iGen3 16-18

Robertsonian Translocation

    A Robertsonian translocation occurs when fragments from non-homoloous chromosomes recombine in such a way that a single centromere is retained. In the example, a break in the p arm of the shorter chromosome allows a large acentric fragment from the q arm of the longer chromosome to recombine with it. The reciprocal product would combine the the small p arm of the longer chromosome with a small acentric fragment.

     Robertsonian fusions combine the long arms of two telocentric chromosomes: the tiny short arms are lost, and the result is a conservation of arm number with a reduction in chromosome number (counted from centromeres). That is, the karyotype 'loses' two telocentric chromosomes and 'gains' a single metacentric chromosome. [A Robertsonian fission occurs when a metacentric chromosome breaks at the centromere, such that the two arms segregrate independently as telocentrics].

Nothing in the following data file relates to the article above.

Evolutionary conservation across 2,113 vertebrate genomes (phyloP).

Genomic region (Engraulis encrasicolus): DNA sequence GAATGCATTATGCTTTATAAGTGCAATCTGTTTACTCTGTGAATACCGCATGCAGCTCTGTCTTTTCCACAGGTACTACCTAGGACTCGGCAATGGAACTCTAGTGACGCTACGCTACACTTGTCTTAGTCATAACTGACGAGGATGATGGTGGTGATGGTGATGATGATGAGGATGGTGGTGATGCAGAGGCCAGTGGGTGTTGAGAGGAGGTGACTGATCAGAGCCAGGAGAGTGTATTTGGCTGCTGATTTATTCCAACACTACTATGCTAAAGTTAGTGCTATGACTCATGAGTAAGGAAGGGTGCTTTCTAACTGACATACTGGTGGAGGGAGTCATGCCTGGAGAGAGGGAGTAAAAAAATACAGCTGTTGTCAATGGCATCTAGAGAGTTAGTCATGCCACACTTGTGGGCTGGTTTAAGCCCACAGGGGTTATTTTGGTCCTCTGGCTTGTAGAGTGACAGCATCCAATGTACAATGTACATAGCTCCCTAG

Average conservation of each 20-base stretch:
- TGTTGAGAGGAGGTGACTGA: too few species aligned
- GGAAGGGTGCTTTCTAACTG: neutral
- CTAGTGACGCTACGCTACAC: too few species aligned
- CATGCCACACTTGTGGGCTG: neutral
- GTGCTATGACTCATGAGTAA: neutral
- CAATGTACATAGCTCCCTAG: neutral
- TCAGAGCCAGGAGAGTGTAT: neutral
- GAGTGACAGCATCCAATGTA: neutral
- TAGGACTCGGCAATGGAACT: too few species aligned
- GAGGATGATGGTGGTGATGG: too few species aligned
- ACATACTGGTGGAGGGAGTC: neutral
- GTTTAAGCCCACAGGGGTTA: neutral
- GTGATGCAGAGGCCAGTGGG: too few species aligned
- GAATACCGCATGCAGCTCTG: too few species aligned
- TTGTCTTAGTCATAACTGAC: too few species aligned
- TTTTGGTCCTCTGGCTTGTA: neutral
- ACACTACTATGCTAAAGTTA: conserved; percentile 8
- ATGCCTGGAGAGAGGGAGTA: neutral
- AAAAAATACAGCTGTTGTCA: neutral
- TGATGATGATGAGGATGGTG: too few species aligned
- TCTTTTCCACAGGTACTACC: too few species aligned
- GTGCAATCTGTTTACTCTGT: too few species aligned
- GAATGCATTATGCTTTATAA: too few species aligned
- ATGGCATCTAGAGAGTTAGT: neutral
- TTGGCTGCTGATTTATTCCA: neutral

Note that the gene content is largely conserved. The translocated metacentric chromosome may pair with the two separate telocentric chromosomes, and if the three centromeres separate properly two balanced gametes will result. If two translocation gametes unite, the offspring will inherit the translocation in a stable manner.



Figure 2010 PJ Russell, iGenetics 3rd ed.; all text material 2013 by Steven M. Carr